Fri 26 Feb 21
Computer scientist and artificial intelligence expert Professor Maria Fasli has had her UNESCO Chair in Analytics and Data Science role renewed for another four years.
Since taking up the role four years ago, Professor Fasli’s key focus as UNESCO Chair has been to address the challenge of helping developing and transitioning countries to gain the data science and analytics skills they need for the 21st century.
Data underpins almost every aspect of human life and there is huge potential for unlocking its benefits for economic growth. However, in developing and transitioning countries there is an acute lack of skills in data science and analytics.
Along with her team, Professor Fasli spent the first term forming strong partnerships with collaborators and experts from around the world, engaging in research in analytics and data science, hosting a wide range of activities and developing training programmes to help address this skills gap by strengthening the knowledge base.
Workshops and joint events with collaborators have been held in Brazil, China, Malaysia, South Africa, Indonesia and Rwanda and over 35 students have been supported with scholarships to attend the summer school and 12 academics/researchers have been hosted for research visits. This work has laid the foundations to intensify and grow this important work in the next four-year term.
“The cornerstone of our approach is that data is all about people. By improving people’s data literacy and capacity, along with access to and understanding of data and knowledge we can empower citizens to positively contribute to the governance of their country and transforming economies of developing and transitioning countries into strong, self-reliant digital and knowledge economies.”
Professor Fasli, who was the founding Director of the University of Essex’s Institute for Analytics and Data Science (IADS), said: “I am delighted my role as UNESCO Chair has been renewed so we can continue our important work to help address the acute lack of skills in data science, analytics and artificial intelligence in developing countries but also more widely internationally.”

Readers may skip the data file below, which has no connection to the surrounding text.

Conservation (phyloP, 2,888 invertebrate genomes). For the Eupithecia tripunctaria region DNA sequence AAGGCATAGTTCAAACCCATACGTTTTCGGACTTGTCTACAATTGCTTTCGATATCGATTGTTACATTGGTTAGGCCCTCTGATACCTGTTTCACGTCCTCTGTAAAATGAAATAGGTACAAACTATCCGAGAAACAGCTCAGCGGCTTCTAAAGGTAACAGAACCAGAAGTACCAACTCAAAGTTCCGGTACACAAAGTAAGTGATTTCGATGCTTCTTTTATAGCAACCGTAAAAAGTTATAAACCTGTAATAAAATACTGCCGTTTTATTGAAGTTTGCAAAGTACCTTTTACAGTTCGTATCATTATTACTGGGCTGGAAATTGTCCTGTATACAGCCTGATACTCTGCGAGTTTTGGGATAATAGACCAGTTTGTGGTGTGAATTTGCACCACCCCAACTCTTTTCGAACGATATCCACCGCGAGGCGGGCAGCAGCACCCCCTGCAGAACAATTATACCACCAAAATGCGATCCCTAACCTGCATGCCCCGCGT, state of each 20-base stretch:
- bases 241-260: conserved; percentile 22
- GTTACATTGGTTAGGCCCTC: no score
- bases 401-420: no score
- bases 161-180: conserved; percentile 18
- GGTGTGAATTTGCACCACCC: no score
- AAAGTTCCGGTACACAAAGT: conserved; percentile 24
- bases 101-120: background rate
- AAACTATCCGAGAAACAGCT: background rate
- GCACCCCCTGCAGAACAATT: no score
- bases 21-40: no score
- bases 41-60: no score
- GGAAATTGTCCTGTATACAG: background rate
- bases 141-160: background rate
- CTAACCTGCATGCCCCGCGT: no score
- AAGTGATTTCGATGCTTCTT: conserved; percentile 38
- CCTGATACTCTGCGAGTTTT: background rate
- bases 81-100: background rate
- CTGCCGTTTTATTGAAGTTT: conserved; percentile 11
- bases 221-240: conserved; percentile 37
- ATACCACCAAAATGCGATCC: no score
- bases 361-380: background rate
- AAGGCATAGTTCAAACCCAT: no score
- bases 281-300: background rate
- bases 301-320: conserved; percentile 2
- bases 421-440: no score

Demand for workers with specialist data skills like data scientists and data engineers has reportedly more than tripled over the past five years. As developing economies grow, digital services and information will play a pivotal role.
Professor Fasli added: “The cornerstone of our approach is that data is all about people. By improving people’s data literacy and capacity, along with access to and understanding of data and knowledge we can empower citizens to positively contribute to the governance of their country and transforming economies of developing and transitioning countries into strong, self-reliant digital and knowledge economies.”
One successful partnership formed as part of the UNESCO Chair role has been with the Instituto Tecnológico de Aeronáutica (ITA) in Brazil where Professor Fasli has worked on finance and AI research projects with Dr Elton Sbruzzi, who is an expert in data science and AI linked to finance and investments.
Dr Sbruzzi, who is an Essex alumnus, said: “I think helping improve the skills in data science and analytics is crucial for developing and transitioning countries such as Brazil. Particularly, teaching data science and analytics has been challenging in this country. There is a lack of skilled professionals in these areas. Consequently, the quality of use of our available data is below its potential.”
He added: “Maria's contributions have brought our research projects to the next level. She is very diligent when reviewing our work and is open to propose and discuss new ideas.
Maria is a world leader in data science and analytics and has helped us at our work at ITA here in Brazil. I am very proud to say that today she is a reference for my work.”
Another partnership formed by Professor Fasli during her role as UNESCO Chair has been to develop research ideas and support programmes at the University of Malaya in Malaysia.
Dr Fariza Nasaruddin, Associate Professor at the Faculty of Computer Science and Information Technology at the University of Malaya, said: “Professor Fasli has shared so much information with us in regards to what other countries are doing and explained how we can emulate them and improve our syllabus and research initiatives.
“She has also been very helpful in introducing to us various research opportunities, many of which we were not aware of before."
Balgyn Zaurbekova from Kazakhstan won a UNESCO Chair Scholarship to embark on her PhD in computer science and deep reinforcement learning at the University of Essex in 2018.
“The scholarship is a gateway for opportunities in the future on a global scale,” she explained. “For students from countries categorised as developing or undeveloped, it is a great opportunity to study and learn from leading experts in the field. In my case, the scholarship was the only chance which could provide me all these opportunities.
“I wanted to study at Essex because it is ranked as one of the top UK universities for providing excellent research experience and facilities, that was my priority for PhD study.”